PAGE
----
At first glance, it might sound like we will be solving Partial Differential Equations, generally a very hard thing to do. Although we will be studying these equations, the closest we will come to solving one is to verify that known solutions are indeed solutions (it is actually quite remarkable that many solutions are known), but no experience PDEs beyond Multivariable Calculus is required. The plan is to start by working through the text **Glimpses of Soliton Theory: The Algebra and Geometry of nonlinear PDEs**, by Alex Kasman. The focus here is more on differential operators and (eventually) pseudo-differential operators. Along the way we will use *Mathematica* to generate pretty pictures of these waves, but we will also be visiting elliptic curves, wedge products, and Grassmann cones. The book ends with a list of ideas for independent projects. This comps experience with a project from this list or an appropriate alternative.

This is not an analysis type project. I think of this as a combination of multivariable calculus and linear algebra taken to a higher level.

Written by: Michael Coughlin, Brian James, Cory Fauver, and Jon Aranda

Advisor: Gail Nelson

**Voting Theory**

In voting theory, there are two main areas that many of the voting theory discussions are divided into: 1) Preferential Voting: Given three or more candidates, *n* voters, and a voting system (such as plurality or Borda’s method), what sort of unfortunate things can happen when a candidate drops out of the race or a voter decides not to vote? What paradoxes can arise? (We know that there are many.) 2) Weighted Voting: Given three or more candidates, *n* voters, and each voter’s vote has a weight associated with it, how much power does each particular voter have? That is, is the power to decide the outcome of the election proportion to the weights assigned to the voters? (We know the answer is “no.”) Calculating how much power each voter has was only done for elections using plurality in the past (despite knowing from preferential voting theory that other methods create fewer paradoxes) because the calculations become messy. In the 90s, a co-author and I devised a scheme to calculate power when the Borda method is used.

I would like some students to begin reading about weighted voting and preferential voting, ending up reading my paper about power, and then extend those results to see what things can happen when we use other weighting systems, or even perhaps Single Transferable Vote (a.k.a. Instant Runoff Voting; which is gaining in popularity, especially in Minnesota) with weights. This might end up being a reading course in what already exists, but I’m hoping that we’ll find interesting questions to attack along the way. No prerequisites, though it would be necessary that at least one person in my group would have basic computing skills.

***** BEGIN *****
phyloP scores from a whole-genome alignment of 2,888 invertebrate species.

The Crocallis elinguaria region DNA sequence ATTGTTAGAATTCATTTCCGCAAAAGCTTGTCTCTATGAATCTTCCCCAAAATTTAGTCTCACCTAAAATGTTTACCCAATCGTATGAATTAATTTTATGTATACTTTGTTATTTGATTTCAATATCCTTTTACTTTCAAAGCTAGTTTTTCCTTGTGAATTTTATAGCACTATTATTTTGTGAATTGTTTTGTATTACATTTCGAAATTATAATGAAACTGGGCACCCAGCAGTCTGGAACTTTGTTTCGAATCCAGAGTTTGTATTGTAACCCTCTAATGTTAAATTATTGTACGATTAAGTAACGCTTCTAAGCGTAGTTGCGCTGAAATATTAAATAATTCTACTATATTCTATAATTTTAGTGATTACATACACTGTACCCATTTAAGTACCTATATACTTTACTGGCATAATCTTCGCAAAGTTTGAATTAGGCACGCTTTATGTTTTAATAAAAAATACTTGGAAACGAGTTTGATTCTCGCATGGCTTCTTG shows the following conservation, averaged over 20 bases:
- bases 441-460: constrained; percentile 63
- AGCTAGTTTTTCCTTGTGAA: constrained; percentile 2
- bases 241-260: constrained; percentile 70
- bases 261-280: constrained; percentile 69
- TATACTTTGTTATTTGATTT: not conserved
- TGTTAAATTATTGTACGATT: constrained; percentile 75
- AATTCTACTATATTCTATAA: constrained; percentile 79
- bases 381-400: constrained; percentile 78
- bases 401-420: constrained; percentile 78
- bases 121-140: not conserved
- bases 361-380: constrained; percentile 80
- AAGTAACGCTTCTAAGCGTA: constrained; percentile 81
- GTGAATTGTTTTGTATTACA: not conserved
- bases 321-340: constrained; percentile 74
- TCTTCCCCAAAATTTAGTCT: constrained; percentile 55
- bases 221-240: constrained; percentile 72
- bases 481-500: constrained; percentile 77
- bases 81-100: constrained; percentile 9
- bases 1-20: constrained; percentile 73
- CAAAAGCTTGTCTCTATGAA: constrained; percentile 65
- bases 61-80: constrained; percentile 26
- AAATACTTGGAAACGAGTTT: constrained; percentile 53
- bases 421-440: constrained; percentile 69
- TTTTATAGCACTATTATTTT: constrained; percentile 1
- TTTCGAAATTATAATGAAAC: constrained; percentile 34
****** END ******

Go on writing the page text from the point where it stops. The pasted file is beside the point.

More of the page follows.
Written by: Kian Flynn, Erin Jones, and Erika Mackin

Advisor: Deanna Haunsperger

**Creating and Exploring Symmetry**

Description can be found here.

**Modular Subgroups and Symmetry in the Hyperbolic Half-Plane** – written by Frank Firke and Abram Jopp

**What, the Hecke Group?: Fractions and Symmetry in Hyperbolic Space** – written by Rebecca Cordes, Jonathan Hahn, and Collin Hazlett

Advisor: Frank Farris/Stephen Kennedy

**Voronoi Diagrams and the Medial Axis**

Description can be found here.

Written by: Ben Anderson, Erika Warrick, Katie Storey

Advisor: Jack Goldfeather

**Bayesian Modeling with Ecological Applications**

Students in this comps group will use Bayesian inference techniques to complete one of the two following projects:

1. Analyze black bear harvest (hunting) data using a Bayesian approach to monitor the abundance (or relative abundance) of black bears in Minnesota over a number of years.

2. Construct a Bayesian model to determine how many moose reside in Minnesota. There will be data from two sources (a detection survey and a stratified aerial survey) that will need to be incorporated into the model and the goal is to find a model that yields more precise estimates than the current Horvitz-Thompson type estimator of abundance.

Students in this project will learn about Bayesian modeling and inference techniques. They will study how to fit a model in R or WinBUGS and to assess how well their model fits a particular data set.

Written by: Michael Alexander, Scarlett Tse, and Tanner Martin

Advisor: Katie St. Clair

**Individual Comps Presentations**

**Unsolvability, Unprovability, and Hilbert’s 10th Problem**

Russ Buehler

**Partial One-Dimensional (POD) Regression Models**Jun Young Park

**Computational Topology: Homology and Persistence**Sen Zhao

**Counting Below the Curve: Combinatorial Proofs of Integral Formula**

Isaac Hodes

**Counting Perfect Matchings in a Planar Graph**Danny Chen